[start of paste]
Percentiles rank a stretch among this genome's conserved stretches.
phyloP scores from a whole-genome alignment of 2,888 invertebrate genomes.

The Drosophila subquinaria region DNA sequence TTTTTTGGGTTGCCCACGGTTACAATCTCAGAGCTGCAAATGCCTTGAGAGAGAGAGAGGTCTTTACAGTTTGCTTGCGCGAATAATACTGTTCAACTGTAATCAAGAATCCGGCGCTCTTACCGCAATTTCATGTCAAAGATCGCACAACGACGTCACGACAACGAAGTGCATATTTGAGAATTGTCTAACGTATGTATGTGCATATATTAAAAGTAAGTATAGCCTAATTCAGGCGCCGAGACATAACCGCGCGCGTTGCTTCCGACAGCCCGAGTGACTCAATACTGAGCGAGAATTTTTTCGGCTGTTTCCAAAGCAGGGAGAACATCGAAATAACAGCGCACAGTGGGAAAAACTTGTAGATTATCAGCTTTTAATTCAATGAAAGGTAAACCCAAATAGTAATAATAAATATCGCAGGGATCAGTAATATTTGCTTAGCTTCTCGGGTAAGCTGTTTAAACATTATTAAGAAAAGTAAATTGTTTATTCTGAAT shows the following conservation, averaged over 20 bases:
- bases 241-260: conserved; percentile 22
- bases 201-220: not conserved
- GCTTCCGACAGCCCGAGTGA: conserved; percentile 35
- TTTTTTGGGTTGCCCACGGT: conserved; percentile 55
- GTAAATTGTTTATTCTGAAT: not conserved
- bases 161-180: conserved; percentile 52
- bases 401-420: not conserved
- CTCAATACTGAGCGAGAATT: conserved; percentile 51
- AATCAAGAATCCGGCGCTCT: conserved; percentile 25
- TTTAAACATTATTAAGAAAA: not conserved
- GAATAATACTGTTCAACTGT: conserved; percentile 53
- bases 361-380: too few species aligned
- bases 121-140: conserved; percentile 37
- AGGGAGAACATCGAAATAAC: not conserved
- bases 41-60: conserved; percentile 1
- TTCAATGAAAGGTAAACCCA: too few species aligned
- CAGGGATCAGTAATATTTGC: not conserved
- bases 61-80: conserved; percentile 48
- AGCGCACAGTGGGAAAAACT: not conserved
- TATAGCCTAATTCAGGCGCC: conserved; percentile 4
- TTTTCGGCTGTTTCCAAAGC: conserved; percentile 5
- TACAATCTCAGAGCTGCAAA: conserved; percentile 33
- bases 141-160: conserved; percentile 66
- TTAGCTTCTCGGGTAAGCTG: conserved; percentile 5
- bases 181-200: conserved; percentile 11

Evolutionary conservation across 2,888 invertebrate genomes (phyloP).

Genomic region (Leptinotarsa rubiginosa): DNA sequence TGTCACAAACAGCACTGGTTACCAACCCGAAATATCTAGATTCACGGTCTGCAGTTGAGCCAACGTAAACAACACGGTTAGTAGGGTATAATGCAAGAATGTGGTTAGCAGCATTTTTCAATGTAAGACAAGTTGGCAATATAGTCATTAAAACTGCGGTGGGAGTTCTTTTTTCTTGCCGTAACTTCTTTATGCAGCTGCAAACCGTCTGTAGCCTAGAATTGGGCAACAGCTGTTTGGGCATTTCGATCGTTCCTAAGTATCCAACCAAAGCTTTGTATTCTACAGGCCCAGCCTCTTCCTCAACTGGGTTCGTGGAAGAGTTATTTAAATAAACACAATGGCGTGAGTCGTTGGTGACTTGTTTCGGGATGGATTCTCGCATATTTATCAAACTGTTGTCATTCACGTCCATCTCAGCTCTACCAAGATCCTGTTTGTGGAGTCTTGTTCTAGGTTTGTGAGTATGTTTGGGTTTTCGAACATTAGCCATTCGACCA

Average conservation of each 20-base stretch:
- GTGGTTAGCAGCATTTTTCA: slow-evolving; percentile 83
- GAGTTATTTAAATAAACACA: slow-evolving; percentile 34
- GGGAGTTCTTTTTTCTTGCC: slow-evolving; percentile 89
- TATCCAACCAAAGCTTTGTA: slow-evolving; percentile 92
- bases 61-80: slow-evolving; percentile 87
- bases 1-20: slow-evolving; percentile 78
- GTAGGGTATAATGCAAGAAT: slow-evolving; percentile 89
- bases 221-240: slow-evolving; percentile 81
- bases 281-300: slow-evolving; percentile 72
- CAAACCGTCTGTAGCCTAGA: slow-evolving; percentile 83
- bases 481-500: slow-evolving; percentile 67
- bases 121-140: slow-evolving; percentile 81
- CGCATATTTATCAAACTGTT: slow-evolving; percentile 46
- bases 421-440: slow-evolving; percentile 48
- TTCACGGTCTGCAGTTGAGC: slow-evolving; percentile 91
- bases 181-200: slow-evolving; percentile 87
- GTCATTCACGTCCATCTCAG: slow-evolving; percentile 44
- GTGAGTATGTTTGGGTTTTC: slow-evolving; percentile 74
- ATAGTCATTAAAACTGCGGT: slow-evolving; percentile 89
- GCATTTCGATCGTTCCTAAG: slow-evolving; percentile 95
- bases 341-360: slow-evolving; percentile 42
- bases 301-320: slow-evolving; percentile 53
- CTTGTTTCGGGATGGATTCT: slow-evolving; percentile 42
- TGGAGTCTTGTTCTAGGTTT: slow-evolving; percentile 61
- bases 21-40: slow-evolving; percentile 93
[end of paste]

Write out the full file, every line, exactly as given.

Percentiles rank a stretch among this genome's conserved stretches.
phyloP scores from a whole-genome alignment of 2,888 invertebrate genomes.

The Drosophila subquinaria region DNA sequence TTTTTTGGGTTGCCCACGGTTACAATCTCAGAGCTGCAAATGCCTTGAGAGAGAGAGAGGTCTTTACAGTTTGCTTGCGCGAATAATACTGTTCAACTGTAATCAAGAATCCGGCGCTCTTACCGCAATTTCATGTCAAAGATCGCACAACGACGTCACGACAACGAAGTGCATATTTGAGAATTGTCTAACGTATGTATGTGCATATATTAAAAGTAAGTATAGCCTAATTCAGGCGCCGAGACATAACCGCGCGCGTTGCTTCCGACAGCCCGAGTGACTCAATACTGAGCGAGAATTTTTTCGGCTGTTTCCAAAGCAGGGAGAACATCGAAATAACAGCGCACAGTGGGAAAAACTTGTAGATTATCAGCTTTTAATTCAATGAAAGGTAAACCCAAATAGTAATAATAAATATCGCAGGGATCAGTAATATTTGCTTAGCTTCTCGGGTAAGCTGTTTAAACATTATTAAGAAAAGTAAATTGTTTATTCTGAAT shows the following conservation, averaged over 20 bases:
- bases 241-260: conserved; percentile 22
- bases 201-220: not conserved
- GCTTCCGACAGCCCGAGTGA: conserved; percentile 35
- TTTTTTGGGTTGCCCACGGT: conserved; percentile 55
- GTAAATTGTTTATTCTGAAT: not conserved
- bases 161-180: conserved; percentile 52
- bases 401-420: not conserved
- CTCAATACTGAGCGAGAATT: conserved; percentile 51
- AATCAAGAATCCGGCGCTCT: conserved; percentile 25
- TTTAAACATTATTAAGAAAA: not conserved
- GAATAATACTGTTCAACTGT: conserved; percentile 53
- bases 361-380: too few species aligned
- bases 121-140: conserved; percentile 37
- AGGGAGAACATCGAAATAAC: not conserved
- bases 41-60: conserved; percentile 1
- TTCAATGAAAGGTAAACCCA: too few species aligned
- CAGGGATCAGTAATATTTGC: not conserved
- bases 61-80: conserved; percentile 48
- AGCGCACAGTGGGAAAAACT: not conserved
- TATAGCCTAATTCAGGCGCC: conserved; percentile 4
- TTTTCGGCTGTTTCCAAAGC: conserved; percentile 5
- TACAATCTCAGAGCTGCAAA: conserved; percentile 33
- bases 141-160: conserved; percentile 66
- TTAGCTTCTCGGGTAAGCTG: conserved; percentile 5
- bases 181-200: conserved; percentile 11

Evolutionary conservation across 2,888 invertebrate genomes (phyloP).

Genomic region (Leptinotarsa rubiginosa): DNA sequence TGTCACAAACAGCACTGGTTACCAACCCGAAATATCTAGATTCACGGTCTGCAGTTGAGCCAACGTAAACAACACGGTTAGTAGGGTATAATGCAAGAATGTGGTTAGCAGCATTTTTCAATGTAAGACAAGTTGGCAATATAGTCATTAAAACTGCGGTGGGAGTTCTTTTTTCTTGCCGTAACTTCTTTATGCAGCTGCAAACCGTCTGTAGCCTAGAATTGGGCAACAGCTGTTTGGGCATTTCGATCGTTCCTAAGTATCCAACCAAAGCTTTGTATTCTACAGGCCCAGCCTCTTCCTCAACTGGGTTCGTGGAAGAGTTATTTAAATAAACACAATGGCGTGAGTCGTTGGTGACTTGTTTCGGGATGGATTCTCGCATATTTATCAAACTGTTGTCATTCACGTCCATCTCAGCTCTACCAAGATCCTGTTTGTGGAGTCTTGTTCTAGGTTTGTGAGTATGTTTGGGTTTTCGAACATTAGCCATTCGACCA

Average conservation of each 20-base stretch:
- GTGGTTAGCAGCATTTTTCA: slow-evolving; percentile 83
- GAGTTATTTAAATAAACACA: slow-evolving; percentile 34
- GGGAGTTCTTTTTTCTTGCC: slow-evolving; percentile 89
- TATCCAACCAAAGCTTTGTA: slow-evolving; percentile 92
- bases 61-80: slow-evolving; percentile 87
- bases 1-20: slow-evolving; percentile 78
- GTAGGGTATAATGCAAGAAT: slow-evolving; percentile 89
- bases 221-240: slow-evolving; percentile 81
- bases 281-300: slow-evolving; percentile 72
- CAAACCGTCTGTAGCCTAGA: slow-evolving; percentile 83
- bases 481-500: slow-evolving; percentile 67
- bases 121-140: slow-evolving; percentile 81
- CGCATATTTATCAAACTGTT: slow-evolving; percentile 46
- bases 421-440: slow-evolving; percentile 48
- TTCACGGTCTGCAGTTGAGC: slow-evolving; percentile 91
- bases 181-200: slow-evolving; percentile 87
- GTCATTCACGTCCATCTCAG: slow-evolving; percentile 44
- GTGAGTATGTTTGGGTTTTC: slow-evolving; percentile 74
- ATAGTCATTAAAACTGCGGT: slow-evolving; percentile 89
- GCATTTCGATCGTTCCTAAG: slow-evolving; percentile 95
- bases 341-360: slow-evolving; percentile 42
- bases 301-320: slow-evolving; percentile 53
- CTTGTTTCGGGATGGATTCT: slow-evolving; percentile 42
- TGGAGTCTTGTTCTAGGTTT: slow-evolving; percentile 61
- bases 21-40: slow-evolving; percentile 93